John Gamble


Array::Tour::RandomWalk - Return coordinates to take a random path.


      use Array::Tour::RandomWalk qw(:directions);
      my $rndwalk = Array::Tour::RandomWalk->new(
          dimensions => [13, 7, 1],
          start => [0, 0, 0]
          backtrack => "queue",

The object is created with the following attributes:


Set the size of the grid:

        my $spath1 = Array::Tour->new(dimensions => [16, 16]);

If the grid is going to be square, a single integer is sufficient:

        my $spath1 = Array::Tour->new(dimensions => 16);

Default value: [0, 0, 0]. Starting point of the random walk.


Default value: 'queue'. Method of looking up cells to backtrack to. As the random walk is made, cells where there were more than one direction to go are stored in a list. When the random walk hits a dead end, it goes back to a cell in the list. By default, the list is treated as a queue: the first cell on the list is the first cell used.

If backtrack is set to 'stack', the list is treated as a stack: the last cell on the list is the first cell used.

The final choice, 'random', will choose a cell at random from the list.

The new() method is defined in the Array::Tour class. Attributes unique to this class are dealt with in its own _set() method.


Perl 5.8 or later. This is the version of perl under which this module was developed.


A simple iterator that will return the coordinates of the next cell if one were to randomly tour a matrix.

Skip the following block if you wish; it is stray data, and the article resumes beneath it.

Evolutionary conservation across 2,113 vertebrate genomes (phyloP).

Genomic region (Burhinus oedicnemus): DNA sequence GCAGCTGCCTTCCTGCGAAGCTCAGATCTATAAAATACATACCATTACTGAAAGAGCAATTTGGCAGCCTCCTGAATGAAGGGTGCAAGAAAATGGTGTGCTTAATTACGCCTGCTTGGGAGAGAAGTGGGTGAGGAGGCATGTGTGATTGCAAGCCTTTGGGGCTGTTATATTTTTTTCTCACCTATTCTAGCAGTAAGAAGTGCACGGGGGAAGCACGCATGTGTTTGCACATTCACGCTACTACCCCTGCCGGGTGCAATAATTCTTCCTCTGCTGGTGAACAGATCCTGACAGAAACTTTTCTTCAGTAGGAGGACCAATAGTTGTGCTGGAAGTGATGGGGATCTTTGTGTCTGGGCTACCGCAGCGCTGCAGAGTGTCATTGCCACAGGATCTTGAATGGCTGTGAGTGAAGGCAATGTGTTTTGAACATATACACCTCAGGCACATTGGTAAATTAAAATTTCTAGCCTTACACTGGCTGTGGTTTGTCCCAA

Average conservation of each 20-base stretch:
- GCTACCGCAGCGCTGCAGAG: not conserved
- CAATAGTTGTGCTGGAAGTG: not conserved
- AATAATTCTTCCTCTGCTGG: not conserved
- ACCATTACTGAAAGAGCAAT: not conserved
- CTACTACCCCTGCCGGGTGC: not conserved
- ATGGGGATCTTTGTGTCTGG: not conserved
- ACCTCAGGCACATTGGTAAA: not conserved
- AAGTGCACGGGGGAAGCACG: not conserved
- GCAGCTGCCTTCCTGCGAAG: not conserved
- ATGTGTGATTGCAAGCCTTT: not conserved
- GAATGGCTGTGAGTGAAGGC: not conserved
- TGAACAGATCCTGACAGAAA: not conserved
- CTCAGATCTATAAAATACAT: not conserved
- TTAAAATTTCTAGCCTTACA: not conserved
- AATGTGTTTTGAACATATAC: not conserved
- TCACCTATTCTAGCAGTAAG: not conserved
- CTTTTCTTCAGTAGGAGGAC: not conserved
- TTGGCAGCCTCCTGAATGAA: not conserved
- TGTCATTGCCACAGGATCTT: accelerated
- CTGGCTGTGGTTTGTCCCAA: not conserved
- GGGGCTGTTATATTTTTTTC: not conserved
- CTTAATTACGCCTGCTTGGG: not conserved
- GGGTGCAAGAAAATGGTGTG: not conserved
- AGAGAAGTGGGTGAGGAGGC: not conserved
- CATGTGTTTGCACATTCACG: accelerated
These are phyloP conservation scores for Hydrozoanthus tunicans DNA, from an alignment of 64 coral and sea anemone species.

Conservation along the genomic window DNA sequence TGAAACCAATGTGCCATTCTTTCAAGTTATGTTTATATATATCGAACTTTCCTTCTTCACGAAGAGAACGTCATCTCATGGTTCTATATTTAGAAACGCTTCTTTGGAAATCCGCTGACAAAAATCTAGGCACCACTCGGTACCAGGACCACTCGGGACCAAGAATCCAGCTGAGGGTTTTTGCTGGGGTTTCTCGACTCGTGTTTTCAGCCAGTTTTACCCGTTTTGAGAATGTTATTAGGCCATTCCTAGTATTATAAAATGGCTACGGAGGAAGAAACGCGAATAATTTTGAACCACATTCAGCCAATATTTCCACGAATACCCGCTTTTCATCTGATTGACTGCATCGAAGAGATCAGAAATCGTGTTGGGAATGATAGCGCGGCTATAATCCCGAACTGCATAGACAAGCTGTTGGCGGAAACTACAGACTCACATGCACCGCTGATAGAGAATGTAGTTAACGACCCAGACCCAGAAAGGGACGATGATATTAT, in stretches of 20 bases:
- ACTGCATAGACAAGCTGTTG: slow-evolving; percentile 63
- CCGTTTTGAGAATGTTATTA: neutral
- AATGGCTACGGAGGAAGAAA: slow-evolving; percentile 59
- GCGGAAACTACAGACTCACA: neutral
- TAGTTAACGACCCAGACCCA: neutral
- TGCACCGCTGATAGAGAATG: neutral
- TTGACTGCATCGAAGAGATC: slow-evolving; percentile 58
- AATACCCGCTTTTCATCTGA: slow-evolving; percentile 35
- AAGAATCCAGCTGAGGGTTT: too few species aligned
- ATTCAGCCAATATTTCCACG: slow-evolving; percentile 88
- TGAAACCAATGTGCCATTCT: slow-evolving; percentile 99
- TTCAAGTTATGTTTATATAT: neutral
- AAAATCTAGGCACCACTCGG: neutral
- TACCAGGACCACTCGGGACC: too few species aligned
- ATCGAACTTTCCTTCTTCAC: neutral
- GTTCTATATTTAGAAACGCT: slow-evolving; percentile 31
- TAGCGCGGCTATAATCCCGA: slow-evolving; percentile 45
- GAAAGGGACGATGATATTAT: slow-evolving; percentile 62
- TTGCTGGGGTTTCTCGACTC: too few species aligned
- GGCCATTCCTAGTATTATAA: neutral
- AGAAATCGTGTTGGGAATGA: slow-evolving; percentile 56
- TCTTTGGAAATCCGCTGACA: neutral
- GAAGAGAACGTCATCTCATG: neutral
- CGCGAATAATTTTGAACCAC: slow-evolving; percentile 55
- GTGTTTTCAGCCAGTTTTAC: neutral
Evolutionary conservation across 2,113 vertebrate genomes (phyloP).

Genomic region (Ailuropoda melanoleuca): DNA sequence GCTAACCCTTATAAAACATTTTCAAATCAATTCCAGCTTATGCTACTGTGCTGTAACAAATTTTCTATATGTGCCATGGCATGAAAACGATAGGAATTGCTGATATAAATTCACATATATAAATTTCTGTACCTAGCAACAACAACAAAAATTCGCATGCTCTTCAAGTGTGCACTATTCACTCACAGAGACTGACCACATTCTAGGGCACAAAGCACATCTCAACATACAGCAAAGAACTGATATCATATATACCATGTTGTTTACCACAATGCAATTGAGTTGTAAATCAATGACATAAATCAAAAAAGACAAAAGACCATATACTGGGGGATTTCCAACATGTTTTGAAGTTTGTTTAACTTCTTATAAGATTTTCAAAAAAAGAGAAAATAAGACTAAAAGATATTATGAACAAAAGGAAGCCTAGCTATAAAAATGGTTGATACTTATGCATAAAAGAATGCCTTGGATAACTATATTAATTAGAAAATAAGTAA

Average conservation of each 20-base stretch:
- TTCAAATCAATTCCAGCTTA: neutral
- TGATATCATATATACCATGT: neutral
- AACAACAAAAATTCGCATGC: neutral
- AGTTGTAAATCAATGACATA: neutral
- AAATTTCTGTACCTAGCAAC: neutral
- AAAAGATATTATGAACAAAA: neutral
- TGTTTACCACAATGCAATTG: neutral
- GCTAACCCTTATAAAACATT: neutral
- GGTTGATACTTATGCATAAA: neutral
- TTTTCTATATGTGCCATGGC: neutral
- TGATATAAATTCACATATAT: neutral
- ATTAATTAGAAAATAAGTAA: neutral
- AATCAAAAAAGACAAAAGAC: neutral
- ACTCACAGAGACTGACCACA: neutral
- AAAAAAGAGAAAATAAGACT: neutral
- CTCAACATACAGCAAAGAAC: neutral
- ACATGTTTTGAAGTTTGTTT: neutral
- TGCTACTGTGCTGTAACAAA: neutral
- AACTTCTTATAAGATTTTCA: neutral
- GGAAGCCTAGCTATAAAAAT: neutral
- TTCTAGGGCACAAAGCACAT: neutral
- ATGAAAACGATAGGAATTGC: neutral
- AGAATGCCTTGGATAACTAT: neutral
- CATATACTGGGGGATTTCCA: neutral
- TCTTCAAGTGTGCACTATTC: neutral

Returns the current direction as found in the :directions EXPORT tag.

Overrides Array::Tour's direction() method.

Tour Object Methods


Returns an array reference to the next coordinates to use. Returns undef if the object is finished.

Overrides Array::Tour's next() method.

Internal Tour Object Methods



Overrides Array::Tour's _set() method.


The default function used to perform the random walk.

The function may be overridden if a function is referenced in {wander}. This function will take two arguments, a reference the list of possible directions to move to, and a reference to the position (an array of [column, row, level]).


  @directions = $obj->_collect_dirs($c, $r, $l);

Find all of our possible directions to wander through the array. You are only allowed to go into not-yet-broken cells. The directions are deliberately accumulated in a counter-clockwise fashion.


See Also

Array::Tour Games::Maze


John M. Gamble may be found at <>